Journal Article

Discoveries, When and By Whom?

Robert G. Hudson

in The British Journal for the Philosophy of Science

Published on behalf of British Society for the Philosophy of Science

Volume 52, issue 1, pages 75-93
Published in print March 2001 | ISSN: 0007-0882
Published online March 2001 | e-ISSN: 1464-3537 | DOI: http://dx.doi.org/10.1093/bjps/52.1.75
Discoveries, When and By Whom?

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Thomas Kuhn (in The Structure of Scientific Revolutions) and Alan Musgrave (in 'Why Did Oxygen Supplant Phlogiston?') argue that it is impossible to precisely date discovery events and precisely identify discoverers. They defend this claim mainly on the grounds that so-called discoverers have in many cases misconceived the objects of discovery. In this paper, I argue that Kuhn and Musgrave arrive at their view because they lack a substantive account of how well discoverers must be able to conceptualize discovered objects. I remedy this deficiency by providing just such an account, and with this account I delineate how one can secure precision regarding the identity of discoverers and the times of discoveries. Near the end of my paper I bring my target of criticism up-to-date; it turns out that Steve Woolgar adopts an approach to discovery kindred to those of Kuhn and Musgrave and I close the paper by discussing what is at stake in rebutting him.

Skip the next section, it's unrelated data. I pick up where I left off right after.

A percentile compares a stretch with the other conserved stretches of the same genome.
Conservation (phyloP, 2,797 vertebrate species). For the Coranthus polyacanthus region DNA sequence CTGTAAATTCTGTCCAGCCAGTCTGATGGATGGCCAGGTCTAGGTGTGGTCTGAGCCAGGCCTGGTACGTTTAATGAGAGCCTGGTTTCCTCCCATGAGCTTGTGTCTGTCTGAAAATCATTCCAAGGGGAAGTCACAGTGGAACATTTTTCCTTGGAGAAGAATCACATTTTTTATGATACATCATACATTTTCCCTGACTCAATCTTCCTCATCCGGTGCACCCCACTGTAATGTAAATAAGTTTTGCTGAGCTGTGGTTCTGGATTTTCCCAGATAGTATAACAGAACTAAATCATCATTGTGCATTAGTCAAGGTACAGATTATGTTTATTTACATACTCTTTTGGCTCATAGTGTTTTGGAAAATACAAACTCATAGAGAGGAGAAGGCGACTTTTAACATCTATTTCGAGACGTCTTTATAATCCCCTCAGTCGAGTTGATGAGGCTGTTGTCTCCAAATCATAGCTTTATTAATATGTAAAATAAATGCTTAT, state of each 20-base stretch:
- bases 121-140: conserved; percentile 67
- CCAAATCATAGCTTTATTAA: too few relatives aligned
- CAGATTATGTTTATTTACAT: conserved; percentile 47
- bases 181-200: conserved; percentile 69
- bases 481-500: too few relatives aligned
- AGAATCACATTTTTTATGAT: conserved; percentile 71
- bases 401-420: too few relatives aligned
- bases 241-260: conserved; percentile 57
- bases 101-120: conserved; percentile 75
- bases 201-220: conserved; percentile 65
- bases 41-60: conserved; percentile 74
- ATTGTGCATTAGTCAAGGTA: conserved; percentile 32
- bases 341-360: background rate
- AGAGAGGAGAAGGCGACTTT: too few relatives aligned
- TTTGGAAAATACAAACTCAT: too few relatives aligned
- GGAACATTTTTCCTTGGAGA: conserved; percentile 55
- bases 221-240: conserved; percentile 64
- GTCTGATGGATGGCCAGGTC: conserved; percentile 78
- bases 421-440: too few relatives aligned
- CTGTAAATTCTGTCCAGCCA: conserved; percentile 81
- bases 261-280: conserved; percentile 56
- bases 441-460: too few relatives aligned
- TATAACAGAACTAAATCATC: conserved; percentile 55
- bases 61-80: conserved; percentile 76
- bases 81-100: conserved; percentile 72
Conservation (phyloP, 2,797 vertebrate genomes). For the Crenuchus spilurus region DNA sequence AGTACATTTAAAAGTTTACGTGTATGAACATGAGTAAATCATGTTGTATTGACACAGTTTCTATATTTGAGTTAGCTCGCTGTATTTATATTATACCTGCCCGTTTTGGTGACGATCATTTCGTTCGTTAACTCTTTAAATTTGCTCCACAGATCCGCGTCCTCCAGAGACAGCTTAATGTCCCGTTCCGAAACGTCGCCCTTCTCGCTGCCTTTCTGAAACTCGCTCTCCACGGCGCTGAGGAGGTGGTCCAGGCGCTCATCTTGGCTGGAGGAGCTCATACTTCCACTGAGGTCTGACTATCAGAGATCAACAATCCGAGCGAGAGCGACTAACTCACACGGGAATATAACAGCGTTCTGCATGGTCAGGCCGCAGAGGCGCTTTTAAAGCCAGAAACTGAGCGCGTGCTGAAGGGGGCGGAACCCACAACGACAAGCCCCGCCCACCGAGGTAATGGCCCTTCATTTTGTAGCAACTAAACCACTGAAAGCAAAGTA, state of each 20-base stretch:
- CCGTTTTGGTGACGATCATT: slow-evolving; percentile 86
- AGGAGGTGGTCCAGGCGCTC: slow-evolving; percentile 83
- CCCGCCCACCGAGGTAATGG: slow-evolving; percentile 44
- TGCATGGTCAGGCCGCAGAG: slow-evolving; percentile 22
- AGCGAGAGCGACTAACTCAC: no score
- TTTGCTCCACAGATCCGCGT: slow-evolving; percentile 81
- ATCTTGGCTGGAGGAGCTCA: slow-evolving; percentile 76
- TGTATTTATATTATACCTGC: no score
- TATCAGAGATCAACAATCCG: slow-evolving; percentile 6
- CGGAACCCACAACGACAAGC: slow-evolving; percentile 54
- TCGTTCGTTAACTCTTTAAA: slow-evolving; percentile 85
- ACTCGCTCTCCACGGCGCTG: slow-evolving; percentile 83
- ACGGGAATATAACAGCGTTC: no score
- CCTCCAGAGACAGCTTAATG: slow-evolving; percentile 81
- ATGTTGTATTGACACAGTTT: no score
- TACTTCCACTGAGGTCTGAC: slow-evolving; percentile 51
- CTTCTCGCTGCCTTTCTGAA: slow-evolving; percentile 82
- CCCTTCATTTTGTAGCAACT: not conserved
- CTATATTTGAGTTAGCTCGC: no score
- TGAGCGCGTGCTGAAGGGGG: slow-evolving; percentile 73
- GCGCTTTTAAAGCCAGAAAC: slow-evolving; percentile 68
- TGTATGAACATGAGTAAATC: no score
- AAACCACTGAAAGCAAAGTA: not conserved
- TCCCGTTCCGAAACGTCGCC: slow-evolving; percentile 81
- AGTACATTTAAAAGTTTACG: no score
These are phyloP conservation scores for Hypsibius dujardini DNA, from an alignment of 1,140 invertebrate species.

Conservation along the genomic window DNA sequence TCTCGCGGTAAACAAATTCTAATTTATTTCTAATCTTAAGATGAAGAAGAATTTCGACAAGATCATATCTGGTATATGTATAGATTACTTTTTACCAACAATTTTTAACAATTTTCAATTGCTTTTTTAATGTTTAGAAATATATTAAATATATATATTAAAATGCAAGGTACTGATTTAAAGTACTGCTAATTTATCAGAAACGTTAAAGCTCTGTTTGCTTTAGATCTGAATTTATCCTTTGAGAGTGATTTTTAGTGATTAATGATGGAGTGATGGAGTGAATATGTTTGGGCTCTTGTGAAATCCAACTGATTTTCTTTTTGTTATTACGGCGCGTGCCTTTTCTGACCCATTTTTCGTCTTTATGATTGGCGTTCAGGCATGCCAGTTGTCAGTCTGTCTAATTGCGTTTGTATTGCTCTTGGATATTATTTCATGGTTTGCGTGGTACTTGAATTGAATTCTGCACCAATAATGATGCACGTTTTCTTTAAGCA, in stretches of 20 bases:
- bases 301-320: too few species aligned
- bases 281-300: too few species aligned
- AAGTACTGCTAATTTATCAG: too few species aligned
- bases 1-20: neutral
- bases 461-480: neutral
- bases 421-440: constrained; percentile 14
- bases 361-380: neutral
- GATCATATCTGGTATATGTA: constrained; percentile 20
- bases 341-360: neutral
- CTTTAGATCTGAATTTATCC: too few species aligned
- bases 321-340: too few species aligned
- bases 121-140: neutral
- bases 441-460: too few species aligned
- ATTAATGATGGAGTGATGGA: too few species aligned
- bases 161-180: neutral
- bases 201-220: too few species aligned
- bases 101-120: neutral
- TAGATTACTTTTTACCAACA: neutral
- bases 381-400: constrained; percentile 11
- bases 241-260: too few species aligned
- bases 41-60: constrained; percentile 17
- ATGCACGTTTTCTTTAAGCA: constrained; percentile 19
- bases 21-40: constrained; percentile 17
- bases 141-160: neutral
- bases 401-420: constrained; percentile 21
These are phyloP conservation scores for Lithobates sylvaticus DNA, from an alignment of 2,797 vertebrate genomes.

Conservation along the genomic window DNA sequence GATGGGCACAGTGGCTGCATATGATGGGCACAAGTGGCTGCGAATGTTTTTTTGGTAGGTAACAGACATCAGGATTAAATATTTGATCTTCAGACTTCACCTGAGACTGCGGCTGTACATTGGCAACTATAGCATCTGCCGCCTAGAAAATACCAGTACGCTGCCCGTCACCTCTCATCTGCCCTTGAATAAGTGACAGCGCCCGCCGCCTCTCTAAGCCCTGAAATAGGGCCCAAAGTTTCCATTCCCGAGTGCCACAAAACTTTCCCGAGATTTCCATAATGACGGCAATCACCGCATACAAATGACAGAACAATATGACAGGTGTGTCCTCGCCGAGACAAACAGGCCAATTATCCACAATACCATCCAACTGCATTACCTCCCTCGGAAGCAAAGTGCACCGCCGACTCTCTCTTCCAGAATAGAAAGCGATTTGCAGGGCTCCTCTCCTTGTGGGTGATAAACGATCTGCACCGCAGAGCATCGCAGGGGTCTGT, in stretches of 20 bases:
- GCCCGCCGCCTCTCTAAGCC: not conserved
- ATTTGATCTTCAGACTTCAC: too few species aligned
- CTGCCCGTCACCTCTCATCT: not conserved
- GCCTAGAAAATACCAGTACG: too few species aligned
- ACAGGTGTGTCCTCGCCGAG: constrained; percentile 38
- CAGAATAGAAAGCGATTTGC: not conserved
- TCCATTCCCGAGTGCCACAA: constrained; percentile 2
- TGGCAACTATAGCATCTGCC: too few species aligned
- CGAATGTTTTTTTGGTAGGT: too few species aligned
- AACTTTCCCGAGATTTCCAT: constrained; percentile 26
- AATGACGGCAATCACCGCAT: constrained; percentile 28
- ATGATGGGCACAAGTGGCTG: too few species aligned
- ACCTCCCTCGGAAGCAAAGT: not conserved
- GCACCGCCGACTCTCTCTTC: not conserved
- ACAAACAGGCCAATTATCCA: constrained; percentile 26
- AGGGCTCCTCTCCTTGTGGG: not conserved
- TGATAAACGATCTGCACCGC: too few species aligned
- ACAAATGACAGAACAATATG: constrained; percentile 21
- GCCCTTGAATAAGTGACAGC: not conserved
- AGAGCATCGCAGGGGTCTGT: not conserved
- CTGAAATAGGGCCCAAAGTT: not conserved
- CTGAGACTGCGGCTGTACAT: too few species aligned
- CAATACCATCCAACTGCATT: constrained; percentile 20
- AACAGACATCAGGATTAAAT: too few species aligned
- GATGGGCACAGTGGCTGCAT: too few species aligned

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Subjects: Philosophy of Science ; Science and Mathematics

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